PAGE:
With the news and unfolding follow-up events of the Boston Marathon bombings and the explosions at the fertilizer plant in West, Texas, this week has been a roller-coaster of emotions. I’m not going to lie, as I read the reports about the plant explosion, I found myself asking God, “Lord, what is the deal? Why is all of this happening? Couldn’t you just prevented all of this before we had to endure all the death and tears? This is all too much.” Yet even as I was finishing, I found myself wondering why I was doubting so much. I can’t explain why these events had to happen or what God has in mind for the restoration process, but I’m stepping up to do what I can to be a part of it. In order to be able to do that, I believe, I have to look beyond my fears and move past my own issues with being labeled a “runner.”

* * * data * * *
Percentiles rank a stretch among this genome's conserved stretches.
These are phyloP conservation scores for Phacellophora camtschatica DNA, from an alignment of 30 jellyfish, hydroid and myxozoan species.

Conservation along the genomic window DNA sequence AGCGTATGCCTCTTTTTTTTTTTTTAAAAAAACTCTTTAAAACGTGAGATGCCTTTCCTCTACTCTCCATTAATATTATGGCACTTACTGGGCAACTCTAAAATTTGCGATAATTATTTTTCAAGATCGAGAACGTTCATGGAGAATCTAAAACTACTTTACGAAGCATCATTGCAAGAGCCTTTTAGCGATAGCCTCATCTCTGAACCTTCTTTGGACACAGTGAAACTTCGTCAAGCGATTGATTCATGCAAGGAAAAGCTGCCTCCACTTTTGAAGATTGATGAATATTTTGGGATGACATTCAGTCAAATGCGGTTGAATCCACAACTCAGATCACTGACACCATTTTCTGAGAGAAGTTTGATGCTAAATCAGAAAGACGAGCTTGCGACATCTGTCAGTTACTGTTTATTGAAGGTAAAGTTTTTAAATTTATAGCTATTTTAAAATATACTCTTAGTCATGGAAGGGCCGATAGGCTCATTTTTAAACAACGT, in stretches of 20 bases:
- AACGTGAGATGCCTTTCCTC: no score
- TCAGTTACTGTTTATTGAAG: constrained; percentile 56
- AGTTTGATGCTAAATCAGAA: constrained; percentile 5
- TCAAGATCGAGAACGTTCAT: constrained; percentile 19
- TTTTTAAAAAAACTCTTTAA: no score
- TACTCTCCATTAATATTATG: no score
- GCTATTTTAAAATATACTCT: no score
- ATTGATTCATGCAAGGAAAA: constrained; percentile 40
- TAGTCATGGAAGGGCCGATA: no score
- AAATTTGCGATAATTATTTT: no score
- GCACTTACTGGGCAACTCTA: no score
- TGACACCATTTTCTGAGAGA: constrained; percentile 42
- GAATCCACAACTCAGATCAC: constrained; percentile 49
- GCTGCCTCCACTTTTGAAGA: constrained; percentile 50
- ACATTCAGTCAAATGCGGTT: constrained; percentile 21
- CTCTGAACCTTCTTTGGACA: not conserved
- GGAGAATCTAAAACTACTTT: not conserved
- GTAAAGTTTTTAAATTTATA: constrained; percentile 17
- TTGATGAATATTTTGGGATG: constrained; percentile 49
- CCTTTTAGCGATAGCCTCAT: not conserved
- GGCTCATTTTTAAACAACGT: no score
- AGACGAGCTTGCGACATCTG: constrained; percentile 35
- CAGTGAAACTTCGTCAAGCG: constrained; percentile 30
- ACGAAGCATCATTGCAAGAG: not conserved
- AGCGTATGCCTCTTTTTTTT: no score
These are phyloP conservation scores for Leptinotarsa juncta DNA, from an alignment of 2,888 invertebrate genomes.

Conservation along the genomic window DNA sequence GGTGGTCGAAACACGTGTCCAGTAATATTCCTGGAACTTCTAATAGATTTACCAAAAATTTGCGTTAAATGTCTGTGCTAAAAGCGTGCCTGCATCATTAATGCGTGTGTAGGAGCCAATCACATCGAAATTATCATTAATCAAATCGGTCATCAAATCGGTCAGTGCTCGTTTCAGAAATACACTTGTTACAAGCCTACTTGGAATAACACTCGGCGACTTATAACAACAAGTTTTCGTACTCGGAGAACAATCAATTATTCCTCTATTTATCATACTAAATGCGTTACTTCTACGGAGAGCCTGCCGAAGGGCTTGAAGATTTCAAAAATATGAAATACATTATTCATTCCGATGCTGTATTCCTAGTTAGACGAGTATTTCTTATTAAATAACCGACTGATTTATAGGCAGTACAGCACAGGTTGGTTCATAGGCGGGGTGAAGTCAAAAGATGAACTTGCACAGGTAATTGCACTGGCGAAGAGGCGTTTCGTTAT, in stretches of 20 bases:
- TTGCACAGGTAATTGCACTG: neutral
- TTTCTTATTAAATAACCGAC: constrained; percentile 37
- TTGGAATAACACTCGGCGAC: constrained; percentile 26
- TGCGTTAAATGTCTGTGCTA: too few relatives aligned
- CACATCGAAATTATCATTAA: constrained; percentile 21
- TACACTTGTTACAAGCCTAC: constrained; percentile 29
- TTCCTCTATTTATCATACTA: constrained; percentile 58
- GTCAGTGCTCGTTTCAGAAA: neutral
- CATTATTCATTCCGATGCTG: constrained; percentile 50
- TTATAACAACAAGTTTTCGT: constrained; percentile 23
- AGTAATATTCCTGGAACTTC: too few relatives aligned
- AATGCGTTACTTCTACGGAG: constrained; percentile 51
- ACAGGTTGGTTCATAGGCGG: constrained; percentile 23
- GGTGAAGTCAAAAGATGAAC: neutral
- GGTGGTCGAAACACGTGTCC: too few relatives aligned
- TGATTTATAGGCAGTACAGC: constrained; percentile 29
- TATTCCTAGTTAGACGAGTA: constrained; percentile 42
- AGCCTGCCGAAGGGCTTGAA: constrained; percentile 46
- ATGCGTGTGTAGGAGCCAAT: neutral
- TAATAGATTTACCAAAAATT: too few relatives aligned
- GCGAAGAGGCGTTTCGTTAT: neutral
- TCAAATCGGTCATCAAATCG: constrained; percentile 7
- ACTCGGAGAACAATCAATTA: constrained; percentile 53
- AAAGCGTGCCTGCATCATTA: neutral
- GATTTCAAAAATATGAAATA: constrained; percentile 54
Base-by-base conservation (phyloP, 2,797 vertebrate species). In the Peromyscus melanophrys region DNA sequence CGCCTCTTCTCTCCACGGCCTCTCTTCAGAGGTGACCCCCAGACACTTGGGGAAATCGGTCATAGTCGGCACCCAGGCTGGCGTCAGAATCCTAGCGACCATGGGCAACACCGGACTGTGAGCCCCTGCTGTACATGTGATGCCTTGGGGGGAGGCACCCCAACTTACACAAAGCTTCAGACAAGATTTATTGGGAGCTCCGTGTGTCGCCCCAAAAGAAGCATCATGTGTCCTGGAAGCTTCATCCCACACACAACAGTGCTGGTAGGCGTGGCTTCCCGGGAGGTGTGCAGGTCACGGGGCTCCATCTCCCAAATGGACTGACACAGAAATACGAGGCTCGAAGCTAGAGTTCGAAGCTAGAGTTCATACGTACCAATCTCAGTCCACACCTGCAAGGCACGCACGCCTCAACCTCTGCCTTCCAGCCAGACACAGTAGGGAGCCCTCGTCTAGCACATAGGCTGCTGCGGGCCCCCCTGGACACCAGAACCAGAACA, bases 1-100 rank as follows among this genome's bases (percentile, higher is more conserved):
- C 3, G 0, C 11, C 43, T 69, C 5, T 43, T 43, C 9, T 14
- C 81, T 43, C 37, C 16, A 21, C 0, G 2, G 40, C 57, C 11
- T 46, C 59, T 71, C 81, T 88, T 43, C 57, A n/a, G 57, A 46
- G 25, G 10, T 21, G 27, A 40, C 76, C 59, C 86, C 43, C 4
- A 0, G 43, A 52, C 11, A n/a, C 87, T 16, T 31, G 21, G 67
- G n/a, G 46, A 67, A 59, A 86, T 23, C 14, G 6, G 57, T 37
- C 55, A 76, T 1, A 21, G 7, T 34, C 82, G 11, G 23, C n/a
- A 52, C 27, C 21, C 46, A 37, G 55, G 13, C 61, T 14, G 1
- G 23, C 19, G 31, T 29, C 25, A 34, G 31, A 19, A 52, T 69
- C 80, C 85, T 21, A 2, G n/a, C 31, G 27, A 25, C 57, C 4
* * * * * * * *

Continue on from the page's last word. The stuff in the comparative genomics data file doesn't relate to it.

First of all, what fears? I gotta be honest—ever since I recovered from the Valium fiasco, I’ve been living in fear and shame for getting back to working out. The entire time I was sick, the biggest concern I heard from others was about how much I exercised. Any time my friends and family would relay things about me to the doctors, there was always a “THIS GIRL WORKED OUT HARD EVERY DAY!” exclamation. And I always heard it in a tone that made it seem like it was dirty—like I was making a dumb decision to exercise and that it was what caused all my problems. I started developing in my mind that, despite what my doctor said, exercising was shameful and something only “overachievers” did. I realized that I was becoming known for my exercise habits and somewhere inside, I associated it with being that annoying friend that everyone avoids, lest she try to get you to do 24 manly push ups on command. I didn’t want that. I still don’t. And to be honest, even before it all, I DID workout, but it wasn’t every day and it wasn’t always with full energy. I had no problem modifying workouts to meet my level.